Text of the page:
Hit-and-run injuries are often devastating, leaving victims with catastrophic injuries such as lacerations, bruises, broken bones, spinal cord injury or traumatic brain injury. And when the perpetrator flees, this often leaves the victims with little recourse in the way of seeking damages from the at-fault party.
With this in mind, New Jersey lawmakers are looking to adopt an emergency alert system to identify and apprehend hit-and-run offenders. Working much like the Amber and Silver alerts, the yellow “Zack Alert” would broadcast messages about the location of a hit-and-run accident, allowing the public to assist in locating the perpetrators of hit-and-run injuries. Systems like this are in place in several U.S. states, including California, Colorado, Maryland, Wisconsin and Nevada.
The bill, A4184, known as Zackhary’s Law, after Zackhary Simmons of Ramsey, N.J., who died in June after a hit-and-run accident.
What Do I Do After a Hit and Run?
- Seek medical attention. Not all car accident injuries are apparent right away, and sometimes the shock and adrenaline rush of car accidents can mask symptoms of injury.
- Collect any witness testimony. Write down the contact information of other drivers or pedestrians who witnessed the accident. This can help identify the at-fault party.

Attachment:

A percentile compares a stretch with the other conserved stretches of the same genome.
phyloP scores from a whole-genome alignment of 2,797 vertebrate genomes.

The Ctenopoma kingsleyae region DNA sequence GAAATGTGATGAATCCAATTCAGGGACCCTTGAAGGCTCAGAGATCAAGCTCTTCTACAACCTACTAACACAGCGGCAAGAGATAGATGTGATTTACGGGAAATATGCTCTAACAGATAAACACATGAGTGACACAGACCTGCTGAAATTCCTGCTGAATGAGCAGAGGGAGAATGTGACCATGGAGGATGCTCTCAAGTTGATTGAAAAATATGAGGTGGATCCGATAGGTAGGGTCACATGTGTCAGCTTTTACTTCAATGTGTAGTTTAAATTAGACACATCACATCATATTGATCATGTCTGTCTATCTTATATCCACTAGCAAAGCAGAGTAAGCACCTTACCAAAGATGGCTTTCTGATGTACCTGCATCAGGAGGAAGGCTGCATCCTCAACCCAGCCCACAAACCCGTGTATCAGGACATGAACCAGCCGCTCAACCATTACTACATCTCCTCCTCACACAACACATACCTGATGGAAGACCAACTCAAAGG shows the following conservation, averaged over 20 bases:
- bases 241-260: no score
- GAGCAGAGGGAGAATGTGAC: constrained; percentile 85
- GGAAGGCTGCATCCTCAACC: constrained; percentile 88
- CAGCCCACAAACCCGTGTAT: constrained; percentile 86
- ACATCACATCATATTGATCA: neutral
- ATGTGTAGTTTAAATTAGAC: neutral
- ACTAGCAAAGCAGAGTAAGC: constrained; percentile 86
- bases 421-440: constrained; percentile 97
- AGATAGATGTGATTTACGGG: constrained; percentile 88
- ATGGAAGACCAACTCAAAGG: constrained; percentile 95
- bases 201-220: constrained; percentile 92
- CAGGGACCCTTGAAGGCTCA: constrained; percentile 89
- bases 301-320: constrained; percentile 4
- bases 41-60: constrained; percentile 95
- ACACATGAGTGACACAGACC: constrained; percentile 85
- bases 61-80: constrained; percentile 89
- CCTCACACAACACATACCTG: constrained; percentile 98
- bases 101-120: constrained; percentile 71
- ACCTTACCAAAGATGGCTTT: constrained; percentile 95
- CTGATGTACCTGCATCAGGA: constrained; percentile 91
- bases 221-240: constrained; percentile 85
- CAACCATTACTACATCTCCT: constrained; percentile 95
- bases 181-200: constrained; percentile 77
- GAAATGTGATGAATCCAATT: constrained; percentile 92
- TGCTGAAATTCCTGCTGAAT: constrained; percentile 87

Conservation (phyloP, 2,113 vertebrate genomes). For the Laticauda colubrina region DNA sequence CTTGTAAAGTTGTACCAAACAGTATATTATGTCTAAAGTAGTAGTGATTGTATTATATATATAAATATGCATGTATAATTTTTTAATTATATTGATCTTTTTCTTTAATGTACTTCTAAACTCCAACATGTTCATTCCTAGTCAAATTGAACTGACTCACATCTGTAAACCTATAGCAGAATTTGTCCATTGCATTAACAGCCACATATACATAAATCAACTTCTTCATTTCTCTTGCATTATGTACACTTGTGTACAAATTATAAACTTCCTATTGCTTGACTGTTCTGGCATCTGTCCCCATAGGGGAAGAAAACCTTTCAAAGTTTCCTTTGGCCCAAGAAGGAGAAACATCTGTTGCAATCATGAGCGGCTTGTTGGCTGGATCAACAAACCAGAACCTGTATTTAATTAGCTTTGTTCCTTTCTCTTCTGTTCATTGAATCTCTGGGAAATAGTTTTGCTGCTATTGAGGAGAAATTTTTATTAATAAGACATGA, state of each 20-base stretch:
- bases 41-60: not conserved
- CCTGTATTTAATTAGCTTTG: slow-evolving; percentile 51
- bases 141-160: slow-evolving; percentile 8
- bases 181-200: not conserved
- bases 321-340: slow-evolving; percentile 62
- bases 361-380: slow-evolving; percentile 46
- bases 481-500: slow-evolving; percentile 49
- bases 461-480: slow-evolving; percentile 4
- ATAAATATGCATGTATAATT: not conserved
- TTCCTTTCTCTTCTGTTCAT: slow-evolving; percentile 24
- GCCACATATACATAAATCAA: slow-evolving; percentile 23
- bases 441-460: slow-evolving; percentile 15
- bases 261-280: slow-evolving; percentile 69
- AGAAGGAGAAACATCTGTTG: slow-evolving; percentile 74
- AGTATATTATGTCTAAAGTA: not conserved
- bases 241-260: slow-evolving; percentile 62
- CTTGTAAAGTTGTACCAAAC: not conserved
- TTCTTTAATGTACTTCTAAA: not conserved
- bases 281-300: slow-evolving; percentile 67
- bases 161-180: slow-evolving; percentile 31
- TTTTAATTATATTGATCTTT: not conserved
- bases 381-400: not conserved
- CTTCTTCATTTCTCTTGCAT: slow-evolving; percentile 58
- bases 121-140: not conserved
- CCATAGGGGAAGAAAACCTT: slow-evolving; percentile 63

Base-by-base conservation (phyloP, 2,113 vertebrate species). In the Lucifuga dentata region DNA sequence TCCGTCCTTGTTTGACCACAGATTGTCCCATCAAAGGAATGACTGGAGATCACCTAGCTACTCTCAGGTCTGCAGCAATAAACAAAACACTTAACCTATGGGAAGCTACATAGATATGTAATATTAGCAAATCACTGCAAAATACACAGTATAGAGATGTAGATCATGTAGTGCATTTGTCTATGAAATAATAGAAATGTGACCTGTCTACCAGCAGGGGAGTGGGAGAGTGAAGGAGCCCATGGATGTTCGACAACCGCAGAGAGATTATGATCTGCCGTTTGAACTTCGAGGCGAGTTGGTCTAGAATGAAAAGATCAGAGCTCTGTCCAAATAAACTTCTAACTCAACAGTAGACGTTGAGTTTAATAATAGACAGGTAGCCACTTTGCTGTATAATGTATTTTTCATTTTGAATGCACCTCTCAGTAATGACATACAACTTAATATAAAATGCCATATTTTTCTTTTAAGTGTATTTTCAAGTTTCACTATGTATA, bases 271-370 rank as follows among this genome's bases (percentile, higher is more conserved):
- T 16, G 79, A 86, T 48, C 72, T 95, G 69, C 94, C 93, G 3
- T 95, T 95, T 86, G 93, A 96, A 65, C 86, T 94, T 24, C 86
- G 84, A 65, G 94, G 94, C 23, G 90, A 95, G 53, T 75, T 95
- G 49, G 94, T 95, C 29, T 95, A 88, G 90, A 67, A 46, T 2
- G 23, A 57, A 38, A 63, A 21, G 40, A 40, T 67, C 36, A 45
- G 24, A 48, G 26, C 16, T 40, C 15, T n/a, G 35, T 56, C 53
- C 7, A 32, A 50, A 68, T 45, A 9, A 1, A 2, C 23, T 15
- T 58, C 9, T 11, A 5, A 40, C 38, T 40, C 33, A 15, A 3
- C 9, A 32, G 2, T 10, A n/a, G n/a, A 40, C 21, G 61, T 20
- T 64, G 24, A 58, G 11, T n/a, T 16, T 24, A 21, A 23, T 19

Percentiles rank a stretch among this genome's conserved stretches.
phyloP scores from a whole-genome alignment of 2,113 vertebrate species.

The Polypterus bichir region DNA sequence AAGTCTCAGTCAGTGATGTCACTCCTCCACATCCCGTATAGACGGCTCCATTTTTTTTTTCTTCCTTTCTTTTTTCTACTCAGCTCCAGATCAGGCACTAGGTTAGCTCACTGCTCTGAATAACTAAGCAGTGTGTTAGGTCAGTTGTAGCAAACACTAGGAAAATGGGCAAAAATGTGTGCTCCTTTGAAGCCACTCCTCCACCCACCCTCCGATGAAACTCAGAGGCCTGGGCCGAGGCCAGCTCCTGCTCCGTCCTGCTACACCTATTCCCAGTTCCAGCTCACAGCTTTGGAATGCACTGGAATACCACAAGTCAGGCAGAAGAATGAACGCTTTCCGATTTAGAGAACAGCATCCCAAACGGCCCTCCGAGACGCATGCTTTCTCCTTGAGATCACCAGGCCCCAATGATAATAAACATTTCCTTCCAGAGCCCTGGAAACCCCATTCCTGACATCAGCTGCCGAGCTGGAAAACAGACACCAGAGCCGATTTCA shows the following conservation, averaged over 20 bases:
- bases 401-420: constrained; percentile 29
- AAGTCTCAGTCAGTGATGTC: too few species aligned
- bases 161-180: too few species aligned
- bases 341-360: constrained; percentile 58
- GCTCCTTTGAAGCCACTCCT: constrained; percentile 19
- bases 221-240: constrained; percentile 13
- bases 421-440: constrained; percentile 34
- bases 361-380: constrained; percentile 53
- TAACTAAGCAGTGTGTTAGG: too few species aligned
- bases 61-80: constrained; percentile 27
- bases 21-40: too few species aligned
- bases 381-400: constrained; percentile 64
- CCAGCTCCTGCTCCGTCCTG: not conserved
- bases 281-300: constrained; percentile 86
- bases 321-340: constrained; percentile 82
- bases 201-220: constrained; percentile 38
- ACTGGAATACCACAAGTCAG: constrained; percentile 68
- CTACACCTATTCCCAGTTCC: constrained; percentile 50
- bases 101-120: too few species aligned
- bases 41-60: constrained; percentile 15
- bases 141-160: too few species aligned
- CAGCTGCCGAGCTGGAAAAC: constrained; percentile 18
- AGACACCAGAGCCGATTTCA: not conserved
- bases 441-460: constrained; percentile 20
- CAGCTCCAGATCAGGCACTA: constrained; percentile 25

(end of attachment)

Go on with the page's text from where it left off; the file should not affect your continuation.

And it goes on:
- Gather as much information as you possibly can, including the offender’s license plate number and the car’s make, model and color. Write down which direction the vehicle went, any damage to the other vehicle and take photos of your vehicle damage and your injuries. Write down the time, place and cause of the accident. This information will be useful to police as well as your own insurance company.
- Contact the police and your insurance as soon as possible.
- As tempting as it might be, if the driver flees, do not follow the driver. Leaving will make it difficult to collect witness statements. Additionally, chasing a fleeing driver could lead to reckless driving and potential retaliation from the other driver. Stay put until the police arrive.
Even if you do not know who the other driver is, Uninsured/Underinsured Motorist coverage can help you with the immediate costs of a hit-and-run accident in New Jersey. UM/UIM insurance is required in the state of New Jersey, but many people purchase the lowest cost plans, which can be insufficient to cover the medical bills and car repair bills from a hit-and-run. Because of this, it is important to discuss your hit-and-run case with a personal injury attorney.